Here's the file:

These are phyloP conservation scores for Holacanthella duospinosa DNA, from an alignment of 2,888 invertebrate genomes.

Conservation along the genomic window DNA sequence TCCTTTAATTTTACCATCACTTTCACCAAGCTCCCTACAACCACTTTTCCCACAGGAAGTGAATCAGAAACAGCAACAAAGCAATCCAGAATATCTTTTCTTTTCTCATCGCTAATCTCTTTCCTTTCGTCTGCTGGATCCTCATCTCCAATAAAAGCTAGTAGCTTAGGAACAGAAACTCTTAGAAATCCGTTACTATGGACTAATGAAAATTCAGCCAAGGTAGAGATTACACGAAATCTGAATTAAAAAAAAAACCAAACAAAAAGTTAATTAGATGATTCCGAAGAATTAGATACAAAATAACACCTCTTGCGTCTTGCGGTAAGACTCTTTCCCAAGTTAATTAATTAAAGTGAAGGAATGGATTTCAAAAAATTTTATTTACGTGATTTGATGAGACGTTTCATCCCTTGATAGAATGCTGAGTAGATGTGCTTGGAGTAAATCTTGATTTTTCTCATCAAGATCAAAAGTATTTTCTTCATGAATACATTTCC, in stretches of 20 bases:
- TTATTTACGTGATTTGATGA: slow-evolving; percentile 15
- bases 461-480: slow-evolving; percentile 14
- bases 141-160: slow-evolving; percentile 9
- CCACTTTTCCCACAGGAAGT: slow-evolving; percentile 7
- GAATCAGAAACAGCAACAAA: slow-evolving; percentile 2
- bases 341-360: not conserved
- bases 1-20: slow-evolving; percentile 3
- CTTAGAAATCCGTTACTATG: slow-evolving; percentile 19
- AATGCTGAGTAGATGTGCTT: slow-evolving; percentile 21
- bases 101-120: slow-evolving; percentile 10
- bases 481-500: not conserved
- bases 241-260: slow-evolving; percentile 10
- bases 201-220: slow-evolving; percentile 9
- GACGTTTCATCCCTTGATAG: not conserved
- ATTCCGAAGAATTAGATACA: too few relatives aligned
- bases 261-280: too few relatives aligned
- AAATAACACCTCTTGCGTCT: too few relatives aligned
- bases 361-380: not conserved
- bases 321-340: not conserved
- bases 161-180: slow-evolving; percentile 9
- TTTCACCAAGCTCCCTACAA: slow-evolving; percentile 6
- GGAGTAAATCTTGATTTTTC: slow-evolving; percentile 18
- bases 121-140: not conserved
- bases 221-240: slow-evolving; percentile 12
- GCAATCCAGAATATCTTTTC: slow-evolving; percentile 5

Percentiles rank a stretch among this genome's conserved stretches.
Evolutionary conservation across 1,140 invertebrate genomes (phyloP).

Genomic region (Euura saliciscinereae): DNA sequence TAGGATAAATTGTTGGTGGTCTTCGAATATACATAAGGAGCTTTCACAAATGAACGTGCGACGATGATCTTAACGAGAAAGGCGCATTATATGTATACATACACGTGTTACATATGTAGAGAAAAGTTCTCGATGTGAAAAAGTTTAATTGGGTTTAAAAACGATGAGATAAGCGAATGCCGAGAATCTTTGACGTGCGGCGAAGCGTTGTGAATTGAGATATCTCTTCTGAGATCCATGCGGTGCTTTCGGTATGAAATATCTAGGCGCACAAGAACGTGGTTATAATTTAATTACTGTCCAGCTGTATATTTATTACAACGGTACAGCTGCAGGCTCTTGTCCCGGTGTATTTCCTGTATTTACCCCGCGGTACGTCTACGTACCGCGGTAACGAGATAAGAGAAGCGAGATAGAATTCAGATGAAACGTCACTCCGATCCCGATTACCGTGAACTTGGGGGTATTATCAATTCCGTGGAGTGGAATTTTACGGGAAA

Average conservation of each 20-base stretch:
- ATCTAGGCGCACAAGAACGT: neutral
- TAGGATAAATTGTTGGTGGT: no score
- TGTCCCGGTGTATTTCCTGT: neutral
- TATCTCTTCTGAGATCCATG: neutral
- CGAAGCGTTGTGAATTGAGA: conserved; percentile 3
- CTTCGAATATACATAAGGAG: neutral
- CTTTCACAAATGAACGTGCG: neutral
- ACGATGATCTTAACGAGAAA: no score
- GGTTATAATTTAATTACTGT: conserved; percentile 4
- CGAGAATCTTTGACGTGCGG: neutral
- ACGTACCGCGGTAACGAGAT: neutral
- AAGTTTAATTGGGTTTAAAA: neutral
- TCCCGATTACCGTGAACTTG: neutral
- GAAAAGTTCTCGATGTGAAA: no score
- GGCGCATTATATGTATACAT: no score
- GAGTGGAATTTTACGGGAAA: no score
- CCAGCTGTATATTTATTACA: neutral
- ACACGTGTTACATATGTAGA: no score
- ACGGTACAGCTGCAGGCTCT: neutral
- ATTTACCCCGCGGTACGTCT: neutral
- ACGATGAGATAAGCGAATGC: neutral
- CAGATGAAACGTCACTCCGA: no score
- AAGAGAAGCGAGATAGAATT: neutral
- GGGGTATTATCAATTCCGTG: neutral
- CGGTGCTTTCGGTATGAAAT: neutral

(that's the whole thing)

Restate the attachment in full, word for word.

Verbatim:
These are phyloP conservation scores for Holacanthella duospinosa DNA, from an alignment of 2,888 invertebrate genomes.

Conservation along the genomic window DNA sequence TCCTTTAATTTTACCATCACTTTCACCAAGCTCCCTACAACCACTTTTCCCACAGGAAGTGAATCAGAAACAGCAACAAAGCAATCCAGAATATCTTTTCTTTTCTCATCGCTAATCTCTTTCCTTTCGTCTGCTGGATCCTCATCTCCAATAAAAGCTAGTAGCTTAGGAACAGAAACTCTTAGAAATCCGTTACTATGGACTAATGAAAATTCAGCCAAGGTAGAGATTACACGAAATCTGAATTAAAAAAAAAACCAAACAAAAAGTTAATTAGATGATTCCGAAGAATTAGATACAAAATAACACCTCTTGCGTCTTGCGGTAAGACTCTTTCCCAAGTTAATTAATTAAAGTGAAGGAATGGATTTCAAAAAATTTTATTTACGTGATTTGATGAGACGTTTCATCCCTTGATAGAATGCTGAGTAGATGTGCTTGGAGTAAATCTTGATTTTTCTCATCAAGATCAAAAGTATTTTCTTCATGAATACATTTCC, in stretches of 20 bases:
- TTATTTACGTGATTTGATGA: slow-evolving; percentile 15
- bases 461-480: slow-evolving; percentile 14
- bases 141-160: slow-evolving; percentile 9
- CCACTTTTCCCACAGGAAGT: slow-evolving; percentile 7
- GAATCAGAAACAGCAACAAA: slow-evolving; percentile 2
- bases 341-360: not conserved
- bases 1-20: slow-evolving; percentile 3
- CTTAGAAATCCGTTACTATG: slow-evolving; percentile 19
- AATGCTGAGTAGATGTGCTT: slow-evolving; percentile 21
- bases 101-120: slow-evolving; percentile 10
- bases 481-500: not conserved
- bases 241-260: slow-evolving; percentile 10
- bases 201-220: slow-evolving; percentile 9
- GACGTTTCATCCCTTGATAG: not conserved
- ATTCCGAAGAATTAGATACA: too few relatives aligned
- bases 261-280: too few relatives aligned
- AAATAACACCTCTTGCGTCT: too few relatives aligned
- bases 361-380: not conserved
- bases 321-340: not conserved
- bases 161-180: slow-evolving; percentile 9
- TTTCACCAAGCTCCCTACAA: slow-evolving; percentile 6
- GGAGTAAATCTTGATTTTTC: slow-evolving; percentile 18
- bases 121-140: not conserved
- bases 221-240: slow-evolving; percentile 12
- GCAATCCAGAATATCTTTTC: slow-evolving; percentile 5

Percentiles rank a stretch among this genome's conserved stretches.
Evolutionary conservation across 1,140 invertebrate genomes (phyloP).

Genomic region (Euura saliciscinereae): DNA sequence TAGGATAAATTGTTGGTGGTCTTCGAATATACATAAGGAGCTTTCACAAATGAACGTGCGACGATGATCTTAACGAGAAAGGCGCATTATATGTATACATACACGTGTTACATATGTAGAGAAAAGTTCTCGATGTGAAAAAGTTTAATTGGGTTTAAAAACGATGAGATAAGCGAATGCCGAGAATCTTTGACGTGCGGCGAAGCGTTGTGAATTGAGATATCTCTTCTGAGATCCATGCGGTGCTTTCGGTATGAAATATCTAGGCGCACAAGAACGTGGTTATAATTTAATTACTGTCCAGCTGTATATTTATTACAACGGTACAGCTGCAGGCTCTTGTCCCGGTGTATTTCCTGTATTTACCCCGCGGTACGTCTACGTACCGCGGTAACGAGATAAGAGAAGCGAGATAGAATTCAGATGAAACGTCACTCCGATCCCGATTACCGTGAACTTGGGGGTATTATCAATTCCGTGGAGTGGAATTTTACGGGAAA

Average conservation of each 20-base stretch:
- ATCTAGGCGCACAAGAACGT: neutral
- TAGGATAAATTGTTGGTGGT: no score
- TGTCCCGGTGTATTTCCTGT: neutral
- TATCTCTTCTGAGATCCATG: neutral
- CGAAGCGTTGTGAATTGAGA: conserved; percentile 3
- CTTCGAATATACATAAGGAG: neutral
- CTTTCACAAATGAACGTGCG: neutral
- ACGATGATCTTAACGAGAAA: no score
- GGTTATAATTTAATTACTGT: conserved; percentile 4
- CGAGAATCTTTGACGTGCGG: neutral
- ACGTACCGCGGTAACGAGAT: neutral
- AAGTTTAATTGGGTTTAAAA: neutral
- TCCCGATTACCGTGAACTTG: neutral
- GAAAAGTTCTCGATGTGAAA: no score
- GGCGCATTATATGTATACAT: no score
- GAGTGGAATTTTACGGGAAA: no score
- CCAGCTGTATATTTATTACA: neutral
- ACACGTGTTACATATGTAGA: no score
- ACGGTACAGCTGCAGGCTCT: neutral
- ATTTACCCCGCGGTACGTCT: neutral
- ACGATGAGATAAGCGAATGC: neutral
- CAGATGAAACGTCACTCCGA: no score
- AAGAGAAGCGAGATAGAATT: neutral
- GGGGTATTATCAATTCCGTG: neutral
- CGGTGCTTTCGGTATGAAAT: neutral